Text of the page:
MeCP2 and Rett Syndrome

The Rett syndrome (RTT) is a severe X-linked postnatal and progressive neurodevelopmental disorder striking mostly girls with a prevalence of ∼1/10,000 female live births. RTT clinical symptoms, starting at 6–18 months of age, include deceleration of head growth, loss of speech and purposeful hand movements, mental retardation, autistic features, anxiety, seizures as well as motor and respiratory abnormalities. RTT is caused by mutations in the gene coding for the methyl-CpG-binding protein 2 (MeCP2) (Amir et al., 1999). MeCP2 is a transcriptional repressor involved in chromatin remodeling as well as a modulator of RNA splicing. As a transcriptional repressor, MeCP2 binds preferentially to methyl-CpG dinucleotides adjacent to A/T-rich sequences and recruits the co-repressor Sin3 complex containing HDAC1 and HDAC2 or other co-repressor complexes (Bienvenu and Chelly, 2006; Chahrour and Zoghbi, 2007). Alternately, MeCP2 achieves chromatin compaction by binding to linker DNA and nucleosomes (Nikitina et al., 2007a,b). A vast array of mutations, deletions or rearrangements has been identified in the MECP2 gene. This genetic variability and the pattern of X chromosome inactivation leading to mosaic expression of the mutant gene give rise to RTT phenotypes with variable severity (Bienvenu and Chelly, 2006; Chahrour and Zoghbi, 2007). It was found that not only loss of MeCP2 function but also gain in MeCP2 dosage lead to RTT-like clinical symptoms (Moretti and Zoghbi, 2006). Although the MECP2 gene is ubiquitously expressed, high MeCP2 levels are specific to postnatal neuronal maturation, explaining why a deficiency in MeCP2 selectively causes neuronal symptoms and results in the defective dendritic branching and altered number of synapses observed in RTT brains (Lasalle, 2004). Studies with several mouse models for RTT confirmed that MeCP2 dysfunction selectively affects postnatal neuronal maturation, and MeCP2 is not a global transcriptional repressor of methylated genes as it was initially assumed. Thus, the identification of MeCP2 target genes has been a main goal among scientists studying RTT, particularly that reversibility of the disease has been demonstrated in RTT mouse models. Indeed, it was shown that reactivating the Mecp2 gene after the onset of disease in RTT mice models can rescue RTT phenotype at least partially (Giacometti et al., 2007; Guy et al., 2007; Jugloff et al., 2008). It is speculated that even in the absence of MeCP2, the epigenetic marks interpreted by MeCP2, are properly formed and following Mecp2 restoration, MeCP2 occupies its designated sites to recover the proper expression profiles in the affected neurons (Bird, 2008). The search for MeCP2 target genes has been complicated by conflicting results, and it seems that the answer to whether a gene is a target for regulation by MeCP2 varies with the cellular and developmental context (Chahrour and Zoghbi, 2007; Lasalle, 2007). One of the identified genes, BDNF coding for the brain-derived neurotrophic factor, has attracted a lot of attention because of its role in neuronal survival and synaptic changes that are basic to memory and learning. It was found that Bdnf expression, repressed by MeCP2, is induced upon neuronal activity-dependent phosphorylation of MeCP2 which results in its dissociation from the Bdnf promoter. It was shown that this phosphorylation event mediates the ability of MeCP2 to regulate dendritic patterning and spine morphogenesis as well as the activity-dependent induction of Bdnf transcription (Zhou et al., 2006). It is believed that MeCP2 role as regulator of the expression of genes such as BDNF is crucial in modulating synaptic function and plasticity. However, another unexpected twist in the understanding of MeCP2 role comes with recent studies suggesting that MeCP2 can serve both as a repressor and as an activator (Yasui et al., 2007; Chahrour et al., 2008). Indeed, in gene expression profiles of the hypothalamus in mice lacking/or overexpressing Mecp2, researchers have found that in 85% of cases MeCP2 acts as an activator (Chahrour et al., 2008). It was shown that MeCP2 is associated with the activating factor CREB1 (cAMP responsive element binding protein 1) at the promoter of an activated gene, but not a repressed gene. Moreover, promoter regions of genes activated by MeCP2 are enriched in undermethylated CpG islands (Chahrour et al., 2008). According to these studies, RTT would be mostly due to loss of transcriptional activation rather than loss of repression.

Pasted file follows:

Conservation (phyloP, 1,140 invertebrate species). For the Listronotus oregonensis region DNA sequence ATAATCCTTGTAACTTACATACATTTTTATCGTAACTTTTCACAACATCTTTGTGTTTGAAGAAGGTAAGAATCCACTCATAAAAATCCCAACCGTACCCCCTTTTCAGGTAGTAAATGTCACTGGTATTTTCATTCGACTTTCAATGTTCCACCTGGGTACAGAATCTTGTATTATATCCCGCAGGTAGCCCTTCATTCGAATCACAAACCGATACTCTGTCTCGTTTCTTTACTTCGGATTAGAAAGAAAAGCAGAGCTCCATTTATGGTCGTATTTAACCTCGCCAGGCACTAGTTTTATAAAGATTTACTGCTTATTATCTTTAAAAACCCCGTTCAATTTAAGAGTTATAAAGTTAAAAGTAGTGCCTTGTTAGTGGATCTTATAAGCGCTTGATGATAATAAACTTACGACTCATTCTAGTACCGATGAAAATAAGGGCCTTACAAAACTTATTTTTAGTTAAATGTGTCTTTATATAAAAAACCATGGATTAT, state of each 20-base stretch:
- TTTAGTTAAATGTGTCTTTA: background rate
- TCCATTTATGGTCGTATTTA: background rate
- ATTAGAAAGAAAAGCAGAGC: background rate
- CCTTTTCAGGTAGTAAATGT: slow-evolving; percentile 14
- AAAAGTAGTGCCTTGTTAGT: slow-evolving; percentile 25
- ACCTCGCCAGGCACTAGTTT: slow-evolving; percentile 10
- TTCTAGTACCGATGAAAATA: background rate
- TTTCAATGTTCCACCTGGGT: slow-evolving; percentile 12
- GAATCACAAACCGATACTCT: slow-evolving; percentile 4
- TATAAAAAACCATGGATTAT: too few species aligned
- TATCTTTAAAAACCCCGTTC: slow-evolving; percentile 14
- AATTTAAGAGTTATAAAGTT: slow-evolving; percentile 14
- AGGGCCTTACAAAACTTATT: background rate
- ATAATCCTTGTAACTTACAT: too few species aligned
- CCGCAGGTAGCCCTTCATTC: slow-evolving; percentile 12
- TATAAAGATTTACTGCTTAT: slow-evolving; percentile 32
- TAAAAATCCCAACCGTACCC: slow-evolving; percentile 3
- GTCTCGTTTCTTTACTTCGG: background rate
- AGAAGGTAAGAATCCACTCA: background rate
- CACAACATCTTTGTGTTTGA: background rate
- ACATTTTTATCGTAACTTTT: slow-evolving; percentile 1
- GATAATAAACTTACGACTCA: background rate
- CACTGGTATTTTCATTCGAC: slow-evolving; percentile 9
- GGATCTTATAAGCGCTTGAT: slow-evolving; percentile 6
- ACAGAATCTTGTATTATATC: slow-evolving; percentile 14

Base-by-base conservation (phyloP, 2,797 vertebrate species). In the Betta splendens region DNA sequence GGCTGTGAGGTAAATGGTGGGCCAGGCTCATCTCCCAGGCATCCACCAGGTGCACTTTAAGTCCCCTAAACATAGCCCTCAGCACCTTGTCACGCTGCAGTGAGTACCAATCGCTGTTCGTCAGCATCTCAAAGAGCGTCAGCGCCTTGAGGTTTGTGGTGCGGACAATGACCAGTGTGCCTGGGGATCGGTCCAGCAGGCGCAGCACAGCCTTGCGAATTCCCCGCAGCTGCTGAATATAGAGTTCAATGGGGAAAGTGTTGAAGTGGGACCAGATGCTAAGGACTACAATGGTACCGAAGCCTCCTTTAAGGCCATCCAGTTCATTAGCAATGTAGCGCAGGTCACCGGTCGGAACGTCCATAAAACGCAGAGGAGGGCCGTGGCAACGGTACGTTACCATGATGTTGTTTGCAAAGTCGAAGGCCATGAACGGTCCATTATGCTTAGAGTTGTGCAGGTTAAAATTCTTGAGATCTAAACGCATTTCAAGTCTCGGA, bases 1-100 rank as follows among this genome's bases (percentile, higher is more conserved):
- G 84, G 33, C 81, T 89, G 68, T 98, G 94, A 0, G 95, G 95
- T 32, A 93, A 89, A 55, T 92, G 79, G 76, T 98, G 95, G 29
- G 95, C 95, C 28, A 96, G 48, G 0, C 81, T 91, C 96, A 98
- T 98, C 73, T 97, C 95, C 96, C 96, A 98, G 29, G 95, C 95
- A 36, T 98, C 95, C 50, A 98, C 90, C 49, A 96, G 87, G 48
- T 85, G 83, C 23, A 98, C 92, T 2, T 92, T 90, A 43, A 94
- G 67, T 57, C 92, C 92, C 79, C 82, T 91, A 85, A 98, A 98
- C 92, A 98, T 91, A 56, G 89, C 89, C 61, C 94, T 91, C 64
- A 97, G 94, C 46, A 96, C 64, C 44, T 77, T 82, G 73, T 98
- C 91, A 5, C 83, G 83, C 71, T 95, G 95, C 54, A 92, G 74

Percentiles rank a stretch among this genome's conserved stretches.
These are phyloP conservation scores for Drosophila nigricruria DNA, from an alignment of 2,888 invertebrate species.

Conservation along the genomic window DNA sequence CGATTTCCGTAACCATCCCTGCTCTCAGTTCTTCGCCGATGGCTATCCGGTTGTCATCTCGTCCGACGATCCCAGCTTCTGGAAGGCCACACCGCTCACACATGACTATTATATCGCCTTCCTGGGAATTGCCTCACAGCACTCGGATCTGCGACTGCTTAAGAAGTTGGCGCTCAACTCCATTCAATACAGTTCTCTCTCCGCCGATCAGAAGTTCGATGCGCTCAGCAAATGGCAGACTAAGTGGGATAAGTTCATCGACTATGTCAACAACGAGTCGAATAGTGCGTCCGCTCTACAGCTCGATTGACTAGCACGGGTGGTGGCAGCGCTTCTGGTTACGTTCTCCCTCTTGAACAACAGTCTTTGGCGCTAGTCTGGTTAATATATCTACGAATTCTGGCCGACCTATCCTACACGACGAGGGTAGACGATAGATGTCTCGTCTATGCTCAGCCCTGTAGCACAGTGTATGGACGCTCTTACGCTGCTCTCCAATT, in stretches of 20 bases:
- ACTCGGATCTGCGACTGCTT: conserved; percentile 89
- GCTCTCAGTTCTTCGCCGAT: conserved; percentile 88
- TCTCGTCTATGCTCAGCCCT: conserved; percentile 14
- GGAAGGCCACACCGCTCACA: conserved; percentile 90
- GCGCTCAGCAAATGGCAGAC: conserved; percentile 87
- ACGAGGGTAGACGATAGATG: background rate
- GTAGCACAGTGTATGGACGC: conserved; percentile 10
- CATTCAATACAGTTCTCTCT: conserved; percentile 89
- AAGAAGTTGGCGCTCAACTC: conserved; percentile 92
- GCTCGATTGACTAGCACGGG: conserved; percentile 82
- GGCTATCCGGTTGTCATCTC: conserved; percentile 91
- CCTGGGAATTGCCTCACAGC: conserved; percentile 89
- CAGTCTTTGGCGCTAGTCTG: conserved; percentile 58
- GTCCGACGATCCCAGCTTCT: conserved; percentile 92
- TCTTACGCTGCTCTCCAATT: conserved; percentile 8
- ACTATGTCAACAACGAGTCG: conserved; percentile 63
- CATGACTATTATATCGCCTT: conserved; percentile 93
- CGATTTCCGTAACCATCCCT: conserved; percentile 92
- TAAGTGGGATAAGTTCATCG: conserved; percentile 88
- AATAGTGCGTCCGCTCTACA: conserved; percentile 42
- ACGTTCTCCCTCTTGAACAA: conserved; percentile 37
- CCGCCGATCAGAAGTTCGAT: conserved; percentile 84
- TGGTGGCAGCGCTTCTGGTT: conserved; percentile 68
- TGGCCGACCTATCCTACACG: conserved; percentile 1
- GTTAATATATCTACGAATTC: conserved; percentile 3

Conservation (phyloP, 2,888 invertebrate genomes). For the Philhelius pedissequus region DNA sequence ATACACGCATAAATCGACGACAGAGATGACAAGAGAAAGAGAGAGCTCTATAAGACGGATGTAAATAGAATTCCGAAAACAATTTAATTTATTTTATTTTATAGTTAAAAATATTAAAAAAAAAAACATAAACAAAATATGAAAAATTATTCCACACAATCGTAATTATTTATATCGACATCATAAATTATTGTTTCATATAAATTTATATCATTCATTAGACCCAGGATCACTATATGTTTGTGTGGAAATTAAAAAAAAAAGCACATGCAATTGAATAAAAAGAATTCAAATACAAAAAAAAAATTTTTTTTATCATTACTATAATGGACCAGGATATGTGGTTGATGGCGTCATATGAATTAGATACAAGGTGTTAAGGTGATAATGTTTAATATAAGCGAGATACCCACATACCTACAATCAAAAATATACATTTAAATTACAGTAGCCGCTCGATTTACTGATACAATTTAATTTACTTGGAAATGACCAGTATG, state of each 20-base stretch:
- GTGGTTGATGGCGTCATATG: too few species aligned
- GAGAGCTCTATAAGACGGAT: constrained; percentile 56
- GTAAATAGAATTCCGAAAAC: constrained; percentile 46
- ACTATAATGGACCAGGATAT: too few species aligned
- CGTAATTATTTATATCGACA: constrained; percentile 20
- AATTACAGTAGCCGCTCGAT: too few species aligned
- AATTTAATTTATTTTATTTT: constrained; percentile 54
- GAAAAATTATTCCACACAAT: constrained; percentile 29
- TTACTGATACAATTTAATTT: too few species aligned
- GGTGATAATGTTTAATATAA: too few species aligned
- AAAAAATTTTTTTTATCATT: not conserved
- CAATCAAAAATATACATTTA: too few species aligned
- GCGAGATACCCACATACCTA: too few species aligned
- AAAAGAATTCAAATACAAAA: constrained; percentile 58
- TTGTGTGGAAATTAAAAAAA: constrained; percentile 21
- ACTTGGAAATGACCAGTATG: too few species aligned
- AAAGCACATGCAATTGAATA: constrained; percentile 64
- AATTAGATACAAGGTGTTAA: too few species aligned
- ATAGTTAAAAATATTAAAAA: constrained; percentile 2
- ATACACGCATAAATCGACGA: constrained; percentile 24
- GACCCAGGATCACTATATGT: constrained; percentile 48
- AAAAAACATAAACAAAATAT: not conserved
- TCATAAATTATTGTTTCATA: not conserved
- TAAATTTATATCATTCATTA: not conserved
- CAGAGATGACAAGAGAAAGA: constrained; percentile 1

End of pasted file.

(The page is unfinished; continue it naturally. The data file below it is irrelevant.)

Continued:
Epigenetic Therapy

So far, scientific and clinical research has been focused on the development of demethylating epigenetic drugs in an effort to reactivate tumor suppressor genes. To date, nucleoside analogues inhibitors of DNA methyltransferase, Vidaza® and Dacogen® have been approved by the U.S. Food and Drug Administration to treat myelodysplastic syndromes (MDS). Other small molecule methylation inhibitors are currently being tested for their pharmacological properties (Gronbaek et al., 2007; Vucic et al., 2008).